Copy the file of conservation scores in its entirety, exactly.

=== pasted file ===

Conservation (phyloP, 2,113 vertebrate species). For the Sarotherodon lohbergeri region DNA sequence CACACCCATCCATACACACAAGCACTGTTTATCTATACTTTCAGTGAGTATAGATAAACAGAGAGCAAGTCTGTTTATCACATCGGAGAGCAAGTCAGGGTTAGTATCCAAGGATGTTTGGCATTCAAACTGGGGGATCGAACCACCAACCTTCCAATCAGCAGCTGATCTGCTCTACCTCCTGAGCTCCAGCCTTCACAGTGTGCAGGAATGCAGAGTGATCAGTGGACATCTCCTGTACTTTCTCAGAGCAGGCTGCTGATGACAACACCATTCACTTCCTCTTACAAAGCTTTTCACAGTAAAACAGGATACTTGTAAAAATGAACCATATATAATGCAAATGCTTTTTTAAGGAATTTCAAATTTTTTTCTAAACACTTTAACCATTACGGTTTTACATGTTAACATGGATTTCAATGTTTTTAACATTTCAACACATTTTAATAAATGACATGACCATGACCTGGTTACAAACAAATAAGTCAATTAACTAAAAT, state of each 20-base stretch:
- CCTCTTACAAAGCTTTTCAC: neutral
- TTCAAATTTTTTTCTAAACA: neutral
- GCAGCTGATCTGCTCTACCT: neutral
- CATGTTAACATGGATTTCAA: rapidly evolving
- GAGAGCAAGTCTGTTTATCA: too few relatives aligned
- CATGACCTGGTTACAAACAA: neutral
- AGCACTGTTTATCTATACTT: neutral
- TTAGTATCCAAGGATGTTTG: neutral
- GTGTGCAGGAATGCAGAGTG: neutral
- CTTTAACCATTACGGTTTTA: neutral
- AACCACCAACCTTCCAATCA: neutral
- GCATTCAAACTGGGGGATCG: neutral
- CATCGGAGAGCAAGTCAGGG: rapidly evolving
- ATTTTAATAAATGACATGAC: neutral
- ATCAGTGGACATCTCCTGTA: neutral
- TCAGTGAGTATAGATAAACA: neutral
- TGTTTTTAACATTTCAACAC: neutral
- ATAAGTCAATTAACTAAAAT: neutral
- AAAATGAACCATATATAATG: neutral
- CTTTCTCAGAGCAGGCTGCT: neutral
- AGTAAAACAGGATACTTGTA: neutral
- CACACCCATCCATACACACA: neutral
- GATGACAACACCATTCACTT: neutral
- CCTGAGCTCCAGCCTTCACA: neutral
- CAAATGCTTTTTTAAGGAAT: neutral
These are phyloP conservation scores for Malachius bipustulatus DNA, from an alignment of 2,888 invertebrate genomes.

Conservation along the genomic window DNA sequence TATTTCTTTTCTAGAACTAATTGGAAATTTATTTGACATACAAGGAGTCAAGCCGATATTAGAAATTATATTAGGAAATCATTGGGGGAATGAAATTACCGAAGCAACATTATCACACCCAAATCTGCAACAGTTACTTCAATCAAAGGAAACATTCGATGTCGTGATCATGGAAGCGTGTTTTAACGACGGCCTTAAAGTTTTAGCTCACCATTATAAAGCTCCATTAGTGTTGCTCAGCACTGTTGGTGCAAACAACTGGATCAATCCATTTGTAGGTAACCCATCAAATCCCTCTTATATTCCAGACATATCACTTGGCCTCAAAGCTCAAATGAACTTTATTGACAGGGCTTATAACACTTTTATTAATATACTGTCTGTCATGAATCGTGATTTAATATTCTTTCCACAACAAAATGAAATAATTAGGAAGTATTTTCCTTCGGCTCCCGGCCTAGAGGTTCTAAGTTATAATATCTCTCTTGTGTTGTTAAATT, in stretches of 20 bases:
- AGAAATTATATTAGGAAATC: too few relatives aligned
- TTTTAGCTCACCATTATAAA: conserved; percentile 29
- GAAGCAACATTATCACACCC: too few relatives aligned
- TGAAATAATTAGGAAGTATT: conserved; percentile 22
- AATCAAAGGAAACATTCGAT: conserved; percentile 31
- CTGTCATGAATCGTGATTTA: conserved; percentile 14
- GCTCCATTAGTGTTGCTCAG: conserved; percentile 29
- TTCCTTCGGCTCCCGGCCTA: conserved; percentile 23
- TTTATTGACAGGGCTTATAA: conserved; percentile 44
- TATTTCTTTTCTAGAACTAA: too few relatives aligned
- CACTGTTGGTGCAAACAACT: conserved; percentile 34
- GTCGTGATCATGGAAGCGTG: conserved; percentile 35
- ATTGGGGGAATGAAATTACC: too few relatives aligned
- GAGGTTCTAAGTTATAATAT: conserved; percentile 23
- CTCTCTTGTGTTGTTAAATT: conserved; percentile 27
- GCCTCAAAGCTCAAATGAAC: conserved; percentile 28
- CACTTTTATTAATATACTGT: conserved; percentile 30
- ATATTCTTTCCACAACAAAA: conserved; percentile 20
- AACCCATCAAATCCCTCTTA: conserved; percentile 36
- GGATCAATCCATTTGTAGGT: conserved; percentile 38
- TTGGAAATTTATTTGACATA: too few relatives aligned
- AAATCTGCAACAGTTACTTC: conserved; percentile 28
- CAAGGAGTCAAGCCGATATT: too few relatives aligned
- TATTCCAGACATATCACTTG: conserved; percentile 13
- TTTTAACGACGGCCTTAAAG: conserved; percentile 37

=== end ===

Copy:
Conservation (phyloP, 2,113 vertebrate species). For the Sarotherodon lohbergeri region DNA sequence CACACCCATCCATACACACAAGCACTGTTTATCTATACTTTCAGTGAGTATAGATAAACAGAGAGCAAGTCTGTTTATCACATCGGAGAGCAAGTCAGGGTTAGTATCCAAGGATGTTTGGCATTCAAACTGGGGGATCGAACCACCAACCTTCCAATCAGCAGCTGATCTGCTCTACCTCCTGAGCTCCAGCCTTCACAGTGTGCAGGAATGCAGAGTGATCAGTGGACATCTCCTGTACTTTCTCAGAGCAGGCTGCTGATGACAACACCATTCACTTCCTCTTACAAAGCTTTTCACAGTAAAACAGGATACTTGTAAAAATGAACCATATATAATGCAAATGCTTTTTTAAGGAATTTCAAATTTTTTTCTAAACACTTTAACCATTACGGTTTTACATGTTAACATGGATTTCAATGTTTTTAACATTTCAACACATTTTAATAAATGACATGACCATGACCTGGTTACAAACAAATAAGTCAATTAACTAAAAT, state of each 20-base stretch:
- CCTCTTACAAAGCTTTTCAC: neutral
- TTCAAATTTTTTTCTAAACA: neutral
- GCAGCTGATCTGCTCTACCT: neutral
- CATGTTAACATGGATTTCAA: rapidly evolving
- GAGAGCAAGTCTGTTTATCA: too few relatives aligned
- CATGACCTGGTTACAAACAA: neutral
- AGCACTGTTTATCTATACTT: neutral
- TTAGTATCCAAGGATGTTTG: neutral
- GTGTGCAGGAATGCAGAGTG: neutral
- CTTTAACCATTACGGTTTTA: neutral
- AACCACCAACCTTCCAATCA: neutral
- GCATTCAAACTGGGGGATCG: neutral
- CATCGGAGAGCAAGTCAGGG: rapidly evolving
- ATTTTAATAAATGACATGAC: neutral
- ATCAGTGGACATCTCCTGTA: neutral
- TCAGTGAGTATAGATAAACA: neutral
- TGTTTTTAACATTTCAACAC: neutral
- ATAAGTCAATTAACTAAAAT: neutral
- AAAATGAACCATATATAATG: neutral
- CTTTCTCAGAGCAGGCTGCT: neutral
- AGTAAAACAGGATACTTGTA: neutral
- CACACCCATCCATACACACA: neutral
- GATGACAACACCATTCACTT: neutral
- CCTGAGCTCCAGCCTTCACA: neutral
- CAAATGCTTTTTTAAGGAAT: neutral
These are phyloP conservation scores for Malachius bipustulatus DNA, from an alignment of 2,888 invertebrate genomes.

Conservation along the genomic window DNA sequence TATTTCTTTTCTAGAACTAATTGGAAATTTATTTGACATACAAGGAGTCAAGCCGATATTAGAAATTATATTAGGAAATCATTGGGGGAATGAAATTACCGAAGCAACATTATCACACCCAAATCTGCAACAGTTACTTCAATCAAAGGAAACATTCGATGTCGTGATCATGGAAGCGTGTTTTAACGACGGCCTTAAAGTTTTAGCTCACCATTATAAAGCTCCATTAGTGTTGCTCAGCACTGTTGGTGCAAACAACTGGATCAATCCATTTGTAGGTAACCCATCAAATCCCTCTTATATTCCAGACATATCACTTGGCCTCAAAGCTCAAATGAACTTTATTGACAGGGCTTATAACACTTTTATTAATATACTGTCTGTCATGAATCGTGATTTAATATTCTTTCCACAACAAAATGAAATAATTAGGAAGTATTTTCCTTCGGCTCCCGGCCTAGAGGTTCTAAGTTATAATATCTCTCTTGTGTTGTTAAATT, in stretches of 20 bases:
- AGAAATTATATTAGGAAATC: too few relatives aligned
- TTTTAGCTCACCATTATAAA: conserved; percentile 29
- GAAGCAACATTATCACACCC: too few relatives aligned
- TGAAATAATTAGGAAGTATT: conserved; percentile 22
- AATCAAAGGAAACATTCGAT: conserved; percentile 31
- CTGTCATGAATCGTGATTTA: conserved; percentile 14
- GCTCCATTAGTGTTGCTCAG: conserved; percentile 29
- TTCCTTCGGCTCCCGGCCTA: conserved; percentile 23
- TTTATTGACAGGGCTTATAA: conserved; percentile 44
- TATTTCTTTTCTAGAACTAA: too few relatives aligned
- CACTGTTGGTGCAAACAACT: conserved; percentile 34
- GTCGTGATCATGGAAGCGTG: conserved; percentile 35
- ATTGGGGGAATGAAATTACC: too few relatives aligned
- GAGGTTCTAAGTTATAATAT: conserved; percentile 23
- CTCTCTTGTGTTGTTAAATT: conserved; percentile 27
- GCCTCAAAGCTCAAATGAAC: conserved; percentile 28
- CACTTTTATTAATATACTGT: conserved; percentile 30
- ATATTCTTTCCACAACAAAA: conserved; percentile 20
- AACCCATCAAATCCCTCTTA: conserved; percentile 36
- GGATCAATCCATTTGTAGGT: conserved; percentile 38
- TTGGAAATTTATTTGACATA: too few relatives aligned
- AAATCTGCAACAGTTACTTC: conserved; percentile 28
- CAAGGAGTCAAGCCGATATT: too few relatives aligned
- TATTCCAGACATATCACTTG: conserved; percentile 13
- TTTTAACGACGGCCTTAAAG: conserved; percentile 37